An effective presentation needs appealing content backed up by facts and plenty of investigation.
But how exactly does a person approach researching slide content?
Hoarding random data is obviously detrimental to your presentation research. You have to learn to filter the information you collect.
Turning on your internal data filter is a tough choice in itself, but here are a few tips on narrowing research to your advantage:
First, figure out what you want your speech to focus on and narrow down your material. This is different from having a general idea for your presentation. But it’s good to base your questions on this rough draft. Thinking of questions you want your research to answer will define the structure your work will take on.
Start with the basic questions: Who, What, Where, When, Why, and How. If affected by mental block, use the audience’s characteristics as a springboard for research. This allows you to engage people during your speech with relevant information.
Asking questions about your intended listeners’ preferences clues you on how to approach your presentation.
Use Social Media to Your Advantage
The increasing rate of modern technological advancement and social media connectivity should free you of traditional research methods. You can extract statistics from outlets other than published surveys and journals. According to brand manager Anny Smarty, browsing social media trends through hashtags and online keywords can help gauge the current popularity of a subject.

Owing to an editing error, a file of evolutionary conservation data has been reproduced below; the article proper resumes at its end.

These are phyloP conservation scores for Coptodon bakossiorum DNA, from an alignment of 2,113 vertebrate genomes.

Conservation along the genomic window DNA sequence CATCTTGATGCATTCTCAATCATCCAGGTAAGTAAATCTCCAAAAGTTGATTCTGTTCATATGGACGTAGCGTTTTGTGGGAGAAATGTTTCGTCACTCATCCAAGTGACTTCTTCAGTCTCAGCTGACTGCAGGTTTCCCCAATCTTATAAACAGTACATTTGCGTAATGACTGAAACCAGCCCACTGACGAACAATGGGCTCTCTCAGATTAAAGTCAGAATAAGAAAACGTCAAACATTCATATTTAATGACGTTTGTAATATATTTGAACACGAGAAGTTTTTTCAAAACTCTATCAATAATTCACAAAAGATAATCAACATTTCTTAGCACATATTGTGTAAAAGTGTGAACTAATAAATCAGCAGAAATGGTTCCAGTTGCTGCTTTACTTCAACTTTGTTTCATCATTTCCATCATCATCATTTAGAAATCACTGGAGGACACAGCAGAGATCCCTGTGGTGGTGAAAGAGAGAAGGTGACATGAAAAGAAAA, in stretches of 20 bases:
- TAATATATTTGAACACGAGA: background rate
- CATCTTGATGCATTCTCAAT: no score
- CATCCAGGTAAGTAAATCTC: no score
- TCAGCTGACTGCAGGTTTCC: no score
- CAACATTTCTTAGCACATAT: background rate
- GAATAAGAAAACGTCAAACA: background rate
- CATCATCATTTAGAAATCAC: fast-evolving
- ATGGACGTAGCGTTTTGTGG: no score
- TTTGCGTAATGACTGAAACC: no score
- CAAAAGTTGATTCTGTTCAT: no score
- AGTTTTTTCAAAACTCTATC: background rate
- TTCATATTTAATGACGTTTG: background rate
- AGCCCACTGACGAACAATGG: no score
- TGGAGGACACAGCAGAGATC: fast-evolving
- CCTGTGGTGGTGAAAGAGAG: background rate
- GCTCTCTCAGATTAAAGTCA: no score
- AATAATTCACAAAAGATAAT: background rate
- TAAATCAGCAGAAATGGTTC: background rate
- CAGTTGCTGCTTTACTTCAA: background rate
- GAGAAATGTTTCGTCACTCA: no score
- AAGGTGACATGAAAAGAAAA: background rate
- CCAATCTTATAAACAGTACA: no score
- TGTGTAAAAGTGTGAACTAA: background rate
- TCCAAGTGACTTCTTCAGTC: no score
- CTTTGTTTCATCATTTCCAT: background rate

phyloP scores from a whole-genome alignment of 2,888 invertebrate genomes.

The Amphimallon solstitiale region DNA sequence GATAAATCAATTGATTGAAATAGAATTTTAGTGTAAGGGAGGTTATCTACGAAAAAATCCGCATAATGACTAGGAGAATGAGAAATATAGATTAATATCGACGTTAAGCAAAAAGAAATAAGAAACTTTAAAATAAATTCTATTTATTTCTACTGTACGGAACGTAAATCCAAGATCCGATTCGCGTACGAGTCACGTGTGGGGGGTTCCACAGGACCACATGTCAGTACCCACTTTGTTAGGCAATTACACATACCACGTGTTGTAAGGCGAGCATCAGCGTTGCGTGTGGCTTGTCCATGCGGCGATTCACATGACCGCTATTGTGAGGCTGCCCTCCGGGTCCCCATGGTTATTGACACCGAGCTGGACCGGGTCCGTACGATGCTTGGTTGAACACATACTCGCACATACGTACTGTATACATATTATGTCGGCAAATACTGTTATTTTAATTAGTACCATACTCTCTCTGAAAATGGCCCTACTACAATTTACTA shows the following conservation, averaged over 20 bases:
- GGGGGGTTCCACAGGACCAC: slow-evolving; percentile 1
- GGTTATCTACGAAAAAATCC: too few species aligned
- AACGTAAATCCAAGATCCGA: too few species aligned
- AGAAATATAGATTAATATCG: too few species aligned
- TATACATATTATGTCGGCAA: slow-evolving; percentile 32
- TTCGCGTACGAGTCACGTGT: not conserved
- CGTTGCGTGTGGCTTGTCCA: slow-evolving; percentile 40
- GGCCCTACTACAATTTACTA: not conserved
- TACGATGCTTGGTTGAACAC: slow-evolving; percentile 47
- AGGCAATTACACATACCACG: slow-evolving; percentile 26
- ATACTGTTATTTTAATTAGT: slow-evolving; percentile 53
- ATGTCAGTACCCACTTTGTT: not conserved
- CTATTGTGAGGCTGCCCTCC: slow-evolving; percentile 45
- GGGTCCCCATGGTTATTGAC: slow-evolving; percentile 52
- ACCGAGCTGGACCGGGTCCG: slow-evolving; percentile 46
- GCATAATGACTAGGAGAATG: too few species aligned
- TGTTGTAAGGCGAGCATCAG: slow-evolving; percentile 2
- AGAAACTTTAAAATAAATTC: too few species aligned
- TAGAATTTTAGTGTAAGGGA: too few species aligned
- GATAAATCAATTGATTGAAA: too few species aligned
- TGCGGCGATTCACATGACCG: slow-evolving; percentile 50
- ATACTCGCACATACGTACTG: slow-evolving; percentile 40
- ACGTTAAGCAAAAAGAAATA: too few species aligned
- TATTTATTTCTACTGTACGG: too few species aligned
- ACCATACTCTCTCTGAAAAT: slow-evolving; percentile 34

You can cite these sources if you’re in need of fresh material. The audience will appreciate the effort to put in sources that are relevant to their immediate lives. Looking up content connected to yours also widens your scope.
Online material relevant to the subject makes you sound timely. But at the same time, this could keep you grounded on your topic. If you plan on going off tangent in your speech, related issues are always safe territory to touch on.
Check Your References
Don’t forget to double-check your sources. Look for more references that support your primary research material. Just make sure they all remain directly relevant to your presentation’s overall flow.
Don’t forget to check if they’re just as credible as the initial source.
Otherwise, you’ll lose a bit of your own credibility as well. These secondary sources don’t have to be directly included in your slide deck, or even in your speech. You only need them to assure you that your research is supported by other qualified opinions.
While overloading with too much material is bad, thorough research is necessary for creating quality content.
Research is the backbone of your content. Choosing your sources wisely will determine what kind of output you produce. Always take the time to dig through source materials to produce quality work.
Ask questions, use social media to your advantage, and verify your sources through others’ research. If you need help deciding which data to include and keep outside your visual presentation, you can consult with our PowerPoint experts today!
Featured Image: “post-it notes” by Dean Hochman on flickr.com